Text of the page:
Equipping the Domestic Church/ISSUE 84/ 4.17.22

Christ is Risen! Alleluia! Alleluia!

Phillips Brooks, a Bishop from the Episcopal Church, who wrote the Christmas Hymn: "O Little Town of Bethlehem," once said: "Let him say not merely, “Christ is risen,” but “I shall rise.” "Our Lord has written the promise of the Resurrection, not in books alone, but in every leaf in spring-time." "Easter is meant to be a symbol of hope, renewal, and new life." "The very first Easter taught us this: that life never ends and love never dies." What a fitting quote for the Easter season. More than ever, we need signs of hope, renewal and new life. Let us not only LOOK for them in the beauty of nature, but nourished by the Eucharist, may we go out into the world and be signs of hope, renewal and new life to the world.


Join us as we prepare for the Eucharistic Revival in the United States!

The Precepts of the Church remind us that our role as Catholics is to be active participants in our faith. One of them is known as the Easter obligation, and says: "You shall receive the sacrament of the Eucharist at least during the Easter season." While we note that the purpose of this precept is to keep us connected to the Eucharist, it provides us with the bare minimum of practicing our faith. As Catholics, we believe that we come to the table to be nourished weekly by the Body of Christ. It is in that experience of Mass, that we come with humility for the ways in which we have strayed on our path to holiness during the week, and are fed, once again, to strengthen us to try harder in the coming week. The Eucharist is at the center of our life as disciples; living it acknowledges that we need to receive it again and again and again, as we work to grow as disciples of Christ!

Photo by Sylvain Brison on Unsplash



Click on the link below for the readings that you will hear at the Sunday's Mass for the coming two weeks. This will give you a chance to prepare your heart and mind for full and active participation in Mass this weekend! For a Mass schedule in our diocese click on the grey button below.

Family Stories: Story Time with a Positive Message. Choose one of these stories to help bring the theme of Resurrection and the events of Easter to life for your child in a child- friendly format!

  • The Story of Easter by Jean Miller
  • Petook, the Rooster Who Met Jesus by Caryll Houselander
  • The Wordless Weaver by Claudia Cangilla McAdam
  • The Legend of the Sand Dollar by Chris Auer

Parenting Articles: The Easter season is a great season of hope. Sometimes, as parents, we need to discover new ways to help our children recognize this all important virtue. This secular article suggests many ways parents can help their children find hope in tough times. Many of the suggestions are tied directly into our faith practices: serving others, acknowledging gratitude, and sharing stories of Hope! Help your child connect to the spirit of the Easter season with the practical suggestions found in this article:


Can you tell the story of the Resurrection in your own words? Place yourself in the days after Jesus' death. Imagine yourself as a follower of his in that time. What are you thinking, feeling, seeing, doing? Write a story!

Eggs are a sign of new life! Use this Egg worksheet with preschoolers as a starting point to talk about all the signs of life you are seeing in the Spring. Observing the seasonal change can help us make connections to the changes in the Liturgical year as well!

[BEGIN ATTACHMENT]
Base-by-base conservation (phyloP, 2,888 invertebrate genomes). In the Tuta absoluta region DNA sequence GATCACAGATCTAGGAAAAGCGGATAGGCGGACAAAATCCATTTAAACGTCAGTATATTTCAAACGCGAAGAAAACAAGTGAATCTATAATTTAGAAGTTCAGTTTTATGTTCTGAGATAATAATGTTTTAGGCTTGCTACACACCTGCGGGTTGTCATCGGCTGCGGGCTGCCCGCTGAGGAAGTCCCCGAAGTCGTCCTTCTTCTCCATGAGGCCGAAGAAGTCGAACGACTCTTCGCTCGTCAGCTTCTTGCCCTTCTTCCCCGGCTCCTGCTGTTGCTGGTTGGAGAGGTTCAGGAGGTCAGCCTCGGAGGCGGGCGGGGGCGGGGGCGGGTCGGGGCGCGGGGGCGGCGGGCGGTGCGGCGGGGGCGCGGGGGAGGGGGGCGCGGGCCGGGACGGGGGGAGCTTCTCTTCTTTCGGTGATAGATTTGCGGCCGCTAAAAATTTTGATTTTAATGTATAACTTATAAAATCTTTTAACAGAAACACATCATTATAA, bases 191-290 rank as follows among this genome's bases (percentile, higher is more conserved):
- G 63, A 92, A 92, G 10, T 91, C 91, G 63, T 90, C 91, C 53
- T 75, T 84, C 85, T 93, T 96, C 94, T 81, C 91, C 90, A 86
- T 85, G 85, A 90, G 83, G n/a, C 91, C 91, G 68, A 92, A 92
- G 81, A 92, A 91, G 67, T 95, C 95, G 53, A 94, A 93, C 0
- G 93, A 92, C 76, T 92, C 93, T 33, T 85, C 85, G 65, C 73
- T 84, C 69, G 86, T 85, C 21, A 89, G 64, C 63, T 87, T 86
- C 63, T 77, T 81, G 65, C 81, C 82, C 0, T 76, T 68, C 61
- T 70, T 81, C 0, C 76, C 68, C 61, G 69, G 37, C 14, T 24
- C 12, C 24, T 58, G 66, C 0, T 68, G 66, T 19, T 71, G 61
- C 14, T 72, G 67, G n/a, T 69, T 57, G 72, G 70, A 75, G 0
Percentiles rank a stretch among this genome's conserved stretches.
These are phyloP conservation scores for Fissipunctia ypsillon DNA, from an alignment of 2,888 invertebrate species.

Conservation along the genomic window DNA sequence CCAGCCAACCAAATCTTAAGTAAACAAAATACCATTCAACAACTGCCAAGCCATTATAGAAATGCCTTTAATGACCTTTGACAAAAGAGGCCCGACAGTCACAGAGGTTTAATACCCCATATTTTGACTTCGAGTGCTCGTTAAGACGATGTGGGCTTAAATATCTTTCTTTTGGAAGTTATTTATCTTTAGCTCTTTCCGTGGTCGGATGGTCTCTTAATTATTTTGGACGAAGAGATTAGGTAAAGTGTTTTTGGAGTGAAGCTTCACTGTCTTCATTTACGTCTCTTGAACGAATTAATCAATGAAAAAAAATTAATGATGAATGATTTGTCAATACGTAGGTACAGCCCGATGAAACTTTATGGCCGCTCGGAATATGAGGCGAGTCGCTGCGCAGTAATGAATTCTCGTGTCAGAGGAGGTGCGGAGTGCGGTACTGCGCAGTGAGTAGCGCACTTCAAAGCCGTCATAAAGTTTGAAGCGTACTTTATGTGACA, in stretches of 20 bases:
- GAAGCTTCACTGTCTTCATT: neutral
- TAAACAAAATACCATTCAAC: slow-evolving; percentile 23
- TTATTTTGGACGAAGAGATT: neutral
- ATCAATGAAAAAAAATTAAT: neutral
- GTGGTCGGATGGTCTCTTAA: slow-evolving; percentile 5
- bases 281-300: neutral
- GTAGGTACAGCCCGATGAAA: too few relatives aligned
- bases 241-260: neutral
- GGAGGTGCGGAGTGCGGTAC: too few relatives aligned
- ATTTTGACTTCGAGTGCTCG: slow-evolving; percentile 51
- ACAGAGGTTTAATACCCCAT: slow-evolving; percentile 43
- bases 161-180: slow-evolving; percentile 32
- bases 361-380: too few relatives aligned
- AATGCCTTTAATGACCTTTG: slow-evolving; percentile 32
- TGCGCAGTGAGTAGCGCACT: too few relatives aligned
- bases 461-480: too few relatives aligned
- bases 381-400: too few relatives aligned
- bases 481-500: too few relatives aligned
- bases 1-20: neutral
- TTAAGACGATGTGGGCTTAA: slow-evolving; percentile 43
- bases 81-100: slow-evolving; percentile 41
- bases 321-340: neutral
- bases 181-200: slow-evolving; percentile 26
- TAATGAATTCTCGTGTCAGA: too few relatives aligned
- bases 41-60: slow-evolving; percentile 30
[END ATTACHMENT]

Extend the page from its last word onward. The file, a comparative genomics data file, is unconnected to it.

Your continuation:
Listen to this wonderful song of prayer and hope for the world; Pray for Peace of Christ on Earth.
The WORLD BLESSING - 154 Nations including Ukraine & Russia PRAY FOR GOD'S PEACE in 257 Languages!!


Easter Traditions | Catholic Central
Fr. Mike's Easter Special
The Easter Story


Easter Prayers from Hallow:


Add a fun Easter Bingo Game into your celebration of the Day, and keep playing it all season long to help your kids understand that Easter is a 50 day season!


Warmer weather is finally making intermittent appearances and we have days that gift us with sunshine and temperatures that increase our desire to connect with the outside world! Open the windows in your home or take a walk outside and spend some time noticing what you see, feel, smell, and hear. Reconnecting with our senses is a great way to relieve stress and gives us a rest from screen time!

Word of the Week!

EXSULTET: The proclamation of the Resurrection of Christ also called the Easter Proclamation; this hymn is sung during the Easter Vigil when the Pachal Candle is placed in its stand. The Exsultet symbolizes the movement from darkness to light and Christ's defeat of death and resurrection from the dead.


The Paschal Mystery is not only something we understand about Jesus' life. It is something that is important to understand about our own. As human beings, we will always be moving in cycles of joy, pain, and resurrection. Next time your child is experiencing a time of suffering, help them to understand that lifecycle through a lens of faith and connect to Jesus. Pain is unavoidable in life, but resurrection and joy are sure to come if we wait in hope and use our faith to navigate the hills and valleys of life!


  • What would it have been like to come to the tomb and see it empty?
  • Was it hard for the disciples to believe?
  • How would I feel if Jesus showed up and walked alongside me on the road after I knew he had died? Would I run? Or would I be excited?

Office of Evangelization and Catechesis

Roman Catholic Diocese of Rochester

Debtor in Possession

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